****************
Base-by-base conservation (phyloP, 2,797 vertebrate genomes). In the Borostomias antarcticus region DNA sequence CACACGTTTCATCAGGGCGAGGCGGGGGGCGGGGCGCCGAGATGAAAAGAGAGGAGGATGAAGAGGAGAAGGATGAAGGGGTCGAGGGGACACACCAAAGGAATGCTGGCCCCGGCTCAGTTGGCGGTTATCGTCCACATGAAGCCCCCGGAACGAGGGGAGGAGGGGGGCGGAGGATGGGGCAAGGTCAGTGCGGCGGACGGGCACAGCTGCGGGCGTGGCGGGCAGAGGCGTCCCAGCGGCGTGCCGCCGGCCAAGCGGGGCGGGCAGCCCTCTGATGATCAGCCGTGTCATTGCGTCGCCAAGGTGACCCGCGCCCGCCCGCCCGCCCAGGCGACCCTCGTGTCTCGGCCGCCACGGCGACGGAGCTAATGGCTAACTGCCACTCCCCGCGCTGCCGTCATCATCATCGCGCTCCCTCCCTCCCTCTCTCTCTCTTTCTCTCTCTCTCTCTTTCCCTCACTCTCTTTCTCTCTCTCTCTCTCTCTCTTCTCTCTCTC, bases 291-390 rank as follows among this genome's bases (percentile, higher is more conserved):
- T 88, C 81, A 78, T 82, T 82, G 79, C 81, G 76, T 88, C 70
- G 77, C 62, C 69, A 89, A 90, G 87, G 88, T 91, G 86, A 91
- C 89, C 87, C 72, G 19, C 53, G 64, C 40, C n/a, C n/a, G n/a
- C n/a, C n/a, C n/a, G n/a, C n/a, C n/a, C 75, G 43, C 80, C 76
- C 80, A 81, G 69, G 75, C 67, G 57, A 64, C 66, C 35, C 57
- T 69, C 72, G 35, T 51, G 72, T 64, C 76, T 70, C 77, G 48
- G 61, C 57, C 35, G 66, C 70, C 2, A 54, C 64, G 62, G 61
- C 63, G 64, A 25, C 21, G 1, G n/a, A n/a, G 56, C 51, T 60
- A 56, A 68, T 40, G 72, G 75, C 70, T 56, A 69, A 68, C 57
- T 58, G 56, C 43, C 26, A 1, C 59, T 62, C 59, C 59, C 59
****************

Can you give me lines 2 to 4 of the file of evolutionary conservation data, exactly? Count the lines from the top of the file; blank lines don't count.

- T 88, C 81, A 78, T 82, T 82, G 79, C 81, G 76, T 88, C 70
- G 77, C 62, C 69, A 89, A 90, G 87, G 88, T 91, G 86, A 91
- C 89, C 87, C 72, G 19, C 53, G 64, C 40, C n/a, C n/a, G n/a